Isaac Jacobsen - colonial Nelson architect and builder


Isaac Jacobsen, a man described as one of Nelson's early unsung heroes, was the subject of a meeting of the Nelson Historical Society in August 2012.

Jane Baird of Takaka, a descendant of Jacobsen, told his story with photographs and experiences gained while on a genealogical tour of Germany.  Adding to her talk was Bruce Thomas who, with wife Pam, lives in and has restored a Collingwood Street cottage built by Isaac around 1857.

With ancestral seafaring ties to Norway, Johaan Siegmund Martin Jacobsen (known as Isaac) was born in Hamburg, Germany in 1823. As a boy he saved a rich man from drowning when the man lost control of his horse and was tipped into a river.  The man repaid Isaac by funding his education, which set him up in his vocational training.

Isaac Jacobsen surrounded by images of the fire that destroyed his Nelson College building. Photo courtesy Jane Baird. Click image to enlarge

At the age of 19 Isaac joined the German migrant ship St Pauli as a ship's carpenter and sailed to Nelson.  He met his wife, Clara Frank, on board, marrying her eight days before arriving in Nelson in 1843.  Although Isaac was a Lutheran, he developed strong ties to the Catholic Church through his marriage into the Catholic Frank family, and the couple had a Catholic service upon their arrival in the new colony.

However, despite his move away from his Lutheran faith, he was the first schoolteacher at Upper Moutere, teaching in both German and English.

Isaac's parents, Hans and Wilhelmina, and siblings arrived in Nelson in the early 1850s and settled in Shelbourne Street.  Unfortunately Wilhelmina died suddenly in 1853. Hans drowned at Westport when he and two other men rowed ashore in a dinghy to collect water and a freak wave capsized them, throwing the three men into the sea to struggle for their lives.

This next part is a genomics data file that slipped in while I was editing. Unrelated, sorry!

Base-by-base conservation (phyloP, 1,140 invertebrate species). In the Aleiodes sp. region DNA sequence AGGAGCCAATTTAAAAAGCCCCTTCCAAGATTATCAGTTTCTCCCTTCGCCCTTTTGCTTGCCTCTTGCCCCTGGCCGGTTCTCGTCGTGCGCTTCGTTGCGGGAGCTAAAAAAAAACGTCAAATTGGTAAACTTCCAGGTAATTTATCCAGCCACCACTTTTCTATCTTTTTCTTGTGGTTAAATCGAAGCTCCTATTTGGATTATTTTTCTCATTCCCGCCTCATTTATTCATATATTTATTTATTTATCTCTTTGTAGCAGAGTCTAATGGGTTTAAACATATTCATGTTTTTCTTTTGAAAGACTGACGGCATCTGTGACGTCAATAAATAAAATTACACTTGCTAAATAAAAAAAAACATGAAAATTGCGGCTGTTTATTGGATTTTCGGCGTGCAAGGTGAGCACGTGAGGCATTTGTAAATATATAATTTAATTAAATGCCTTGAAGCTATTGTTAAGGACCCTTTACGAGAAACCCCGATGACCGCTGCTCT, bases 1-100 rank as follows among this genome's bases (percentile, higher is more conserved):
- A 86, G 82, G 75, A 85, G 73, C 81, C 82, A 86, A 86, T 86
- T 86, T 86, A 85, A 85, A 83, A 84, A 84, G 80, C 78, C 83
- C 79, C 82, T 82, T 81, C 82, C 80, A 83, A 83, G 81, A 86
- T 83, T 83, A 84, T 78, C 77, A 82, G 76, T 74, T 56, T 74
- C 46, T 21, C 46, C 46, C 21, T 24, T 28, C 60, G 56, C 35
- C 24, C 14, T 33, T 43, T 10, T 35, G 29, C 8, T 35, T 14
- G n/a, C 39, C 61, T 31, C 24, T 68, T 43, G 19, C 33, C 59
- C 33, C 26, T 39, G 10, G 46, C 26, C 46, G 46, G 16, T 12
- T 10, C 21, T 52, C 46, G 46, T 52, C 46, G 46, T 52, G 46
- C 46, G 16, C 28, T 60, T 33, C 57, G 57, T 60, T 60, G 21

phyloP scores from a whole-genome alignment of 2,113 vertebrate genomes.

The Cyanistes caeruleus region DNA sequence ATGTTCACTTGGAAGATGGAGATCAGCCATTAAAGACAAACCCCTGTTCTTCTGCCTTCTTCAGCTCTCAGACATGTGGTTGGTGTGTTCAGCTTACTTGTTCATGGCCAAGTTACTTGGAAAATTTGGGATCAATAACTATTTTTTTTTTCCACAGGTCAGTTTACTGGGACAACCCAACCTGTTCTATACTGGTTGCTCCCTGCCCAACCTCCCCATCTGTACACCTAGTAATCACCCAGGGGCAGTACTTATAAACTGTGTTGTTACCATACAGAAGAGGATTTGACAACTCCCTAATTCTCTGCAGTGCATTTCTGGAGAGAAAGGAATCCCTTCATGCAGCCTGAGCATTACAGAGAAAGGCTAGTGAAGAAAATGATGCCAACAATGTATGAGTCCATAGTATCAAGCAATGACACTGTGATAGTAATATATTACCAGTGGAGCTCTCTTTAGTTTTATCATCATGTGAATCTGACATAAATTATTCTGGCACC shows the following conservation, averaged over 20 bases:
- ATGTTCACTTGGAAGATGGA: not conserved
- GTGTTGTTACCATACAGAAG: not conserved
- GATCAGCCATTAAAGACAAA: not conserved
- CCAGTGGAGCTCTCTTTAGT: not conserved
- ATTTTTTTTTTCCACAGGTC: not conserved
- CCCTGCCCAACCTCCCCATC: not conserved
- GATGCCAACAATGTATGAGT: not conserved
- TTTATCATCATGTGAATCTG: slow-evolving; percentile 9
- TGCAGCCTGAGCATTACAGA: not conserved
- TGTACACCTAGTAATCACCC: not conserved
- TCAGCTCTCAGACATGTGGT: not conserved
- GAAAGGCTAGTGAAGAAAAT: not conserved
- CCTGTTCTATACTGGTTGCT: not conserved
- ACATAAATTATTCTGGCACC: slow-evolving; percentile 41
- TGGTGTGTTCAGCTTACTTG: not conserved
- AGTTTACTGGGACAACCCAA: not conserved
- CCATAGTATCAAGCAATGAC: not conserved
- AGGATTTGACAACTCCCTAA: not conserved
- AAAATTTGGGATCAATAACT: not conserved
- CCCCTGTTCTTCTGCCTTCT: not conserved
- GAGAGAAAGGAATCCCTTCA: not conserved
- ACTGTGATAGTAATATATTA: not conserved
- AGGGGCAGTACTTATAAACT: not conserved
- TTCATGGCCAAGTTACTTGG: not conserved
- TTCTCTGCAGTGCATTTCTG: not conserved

In the early years the colony suffered various hardships, including food shortages of staple items like flour.  The story goes that Isaac built a boat and sailed to Wellington to bring back supplies of flour for the colonists.

But he is best known in Nelson as a builder.  Jane said that as a contractor he built the house in Manuka Street that went on to become the first Nelson College building before the college moved to its existing location. (The house was later enlarged and was called Newstead.  Now known as Renwick House, it is part of Nelson Central School.1 ) Working in the same area, he also built the first St Mary's Catholic Church in Manuka Street.  Other building projects included the original wooden Nelson Boys College on Waimea Road which burnt down in 1904, Richmond House on The Cliffs, which was later owned by the conservationists Malcolm and Perrine Moncrieff, numerous shops in Trafalgar Street, various ships and a wharf at Port Nelson

Jacobsen Cottage at the time of the 2009 reunion. Photo courtesy Jane Baird
Click image to enlarge

Around 1857 he built what is now known as the Jacobsen Cottage at 190 Collingwood Street.  The cottage was built on the southeastern corner of town acre 482, adjacent to the Hallowell Cemetery and opposite St Mary's Church.  Its current owner, Bruce Thomas, said he and his wife Pam bought the house in 1975 and have been restoring it ever since. 

The two-storey white pine house has been lovingly and painstakingly restored from top to bottom and Bruce said it was a privilege to live in one of the few buildings left of the legacy Isaac left Nelson.

"He is one of Nelson's unsung heroes.  He had done so much and yet there was very little about him in the history books.  He has been incredibly important to the development of the inner city area and was doing the work of (Nelson's leading names) like the Beatsons, the Monros and the Richardsons."

The cottage was the Jacobsen family home until they moved to Christchurch in 1870.  There, Jane said Isaac was involved in designing the city's drainage scheme and helped to rebuild Lyttelton following a devastating fire in 1870.  He also firmly believed in an eight-hour working day and made sure his workers didn't work over this.  It has been suggested he was one of the first people in New Zealand to promote this as a right for workers.